It could be argued that Osborne is guilty of misleading the House of Commons by not making that admission in his statement as he gave the impression that had he been Chancellor he would have refused to commit the UK to participation. Not only is it misleading the House of Commons but it is also misleading the people of this country, as knowing his remarks would be reported in the media, it was not the entire truth. Encapsulated within that lack of truth is the fact that Osborne failed to inform the people of this country that, as a result of Darling's decision - in which he, Osborne, was complicit - it also meant that the UK had ceded control of its ability to manage its own finances.

Remaining on this topic of misleading both the House of Commons and the people of the United Kingdom, let us look at the question of Cameron's "Big Society" idea. Not only is this idea of not measuring a country's well-being, but to incorporate data on how happy people feel, a 'new' policy. Cameron would appear to be guilty of pre-empting an embryo policy of the European Union, one decided in 2009.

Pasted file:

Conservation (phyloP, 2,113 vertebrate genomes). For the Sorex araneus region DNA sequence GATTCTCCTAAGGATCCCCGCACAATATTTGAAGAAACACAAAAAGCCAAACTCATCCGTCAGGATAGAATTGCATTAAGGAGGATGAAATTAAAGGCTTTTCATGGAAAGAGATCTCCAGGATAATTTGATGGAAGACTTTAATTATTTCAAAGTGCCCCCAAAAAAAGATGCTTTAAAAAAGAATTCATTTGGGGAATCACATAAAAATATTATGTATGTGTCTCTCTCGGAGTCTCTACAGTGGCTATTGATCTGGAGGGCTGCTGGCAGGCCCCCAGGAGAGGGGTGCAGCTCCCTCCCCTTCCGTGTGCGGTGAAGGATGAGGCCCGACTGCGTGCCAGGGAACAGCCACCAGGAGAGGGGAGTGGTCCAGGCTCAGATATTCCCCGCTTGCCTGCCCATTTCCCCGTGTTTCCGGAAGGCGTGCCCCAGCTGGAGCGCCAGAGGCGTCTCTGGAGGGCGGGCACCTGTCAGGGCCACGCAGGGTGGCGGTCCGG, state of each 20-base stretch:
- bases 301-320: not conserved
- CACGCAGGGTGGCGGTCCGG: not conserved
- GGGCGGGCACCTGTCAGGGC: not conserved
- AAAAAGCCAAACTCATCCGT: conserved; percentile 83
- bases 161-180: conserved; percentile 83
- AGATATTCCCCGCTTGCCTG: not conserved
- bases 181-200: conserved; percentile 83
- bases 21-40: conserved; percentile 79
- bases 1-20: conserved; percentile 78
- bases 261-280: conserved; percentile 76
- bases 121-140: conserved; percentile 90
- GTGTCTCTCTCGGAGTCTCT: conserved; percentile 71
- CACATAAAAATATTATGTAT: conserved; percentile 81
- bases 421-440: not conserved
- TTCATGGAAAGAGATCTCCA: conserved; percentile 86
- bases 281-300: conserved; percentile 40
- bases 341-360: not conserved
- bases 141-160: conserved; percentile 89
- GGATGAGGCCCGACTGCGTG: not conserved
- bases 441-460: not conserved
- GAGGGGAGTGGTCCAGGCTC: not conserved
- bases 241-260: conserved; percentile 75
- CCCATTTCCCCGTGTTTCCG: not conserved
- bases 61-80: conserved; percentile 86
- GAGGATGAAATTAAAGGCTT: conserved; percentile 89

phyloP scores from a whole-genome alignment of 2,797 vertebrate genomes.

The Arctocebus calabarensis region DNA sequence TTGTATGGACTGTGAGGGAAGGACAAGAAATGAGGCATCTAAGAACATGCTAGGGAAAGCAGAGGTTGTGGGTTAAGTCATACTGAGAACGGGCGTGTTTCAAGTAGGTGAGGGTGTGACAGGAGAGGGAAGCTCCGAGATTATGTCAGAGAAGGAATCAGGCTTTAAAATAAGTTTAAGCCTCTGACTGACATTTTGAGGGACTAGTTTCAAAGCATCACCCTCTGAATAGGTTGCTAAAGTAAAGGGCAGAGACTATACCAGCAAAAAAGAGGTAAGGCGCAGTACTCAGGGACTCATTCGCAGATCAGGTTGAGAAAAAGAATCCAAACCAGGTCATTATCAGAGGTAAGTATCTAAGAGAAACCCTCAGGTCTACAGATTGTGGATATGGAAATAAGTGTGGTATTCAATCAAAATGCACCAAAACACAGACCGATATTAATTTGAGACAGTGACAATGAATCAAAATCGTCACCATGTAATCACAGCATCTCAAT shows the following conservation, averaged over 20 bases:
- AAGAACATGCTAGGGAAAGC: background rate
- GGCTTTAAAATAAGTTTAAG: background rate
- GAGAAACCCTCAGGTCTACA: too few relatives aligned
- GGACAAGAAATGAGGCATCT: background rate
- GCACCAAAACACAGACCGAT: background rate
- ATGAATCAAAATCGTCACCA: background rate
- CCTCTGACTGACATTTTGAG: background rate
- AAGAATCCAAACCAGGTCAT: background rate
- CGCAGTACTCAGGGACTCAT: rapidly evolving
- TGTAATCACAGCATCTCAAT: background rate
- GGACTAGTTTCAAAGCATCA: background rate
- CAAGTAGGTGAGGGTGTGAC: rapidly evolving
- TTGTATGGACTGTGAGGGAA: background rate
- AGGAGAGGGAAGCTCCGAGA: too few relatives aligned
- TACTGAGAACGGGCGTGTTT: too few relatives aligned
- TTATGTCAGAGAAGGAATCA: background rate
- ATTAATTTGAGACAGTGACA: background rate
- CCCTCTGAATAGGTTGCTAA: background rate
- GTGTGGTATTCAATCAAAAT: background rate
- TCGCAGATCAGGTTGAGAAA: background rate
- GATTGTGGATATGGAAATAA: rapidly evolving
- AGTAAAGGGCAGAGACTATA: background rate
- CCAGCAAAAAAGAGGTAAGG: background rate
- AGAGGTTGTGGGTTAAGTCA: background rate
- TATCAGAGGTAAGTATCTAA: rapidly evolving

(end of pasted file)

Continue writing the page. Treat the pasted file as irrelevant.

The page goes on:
As Bill Cash reported in September last year:
"On 8 September, the European Commission explained its plans in a Communication entitled GDP and beyond, Measuring progress in a changing world.........The European Commission intends to change how economic success is measured and to complement GDP with environmental and social indicators."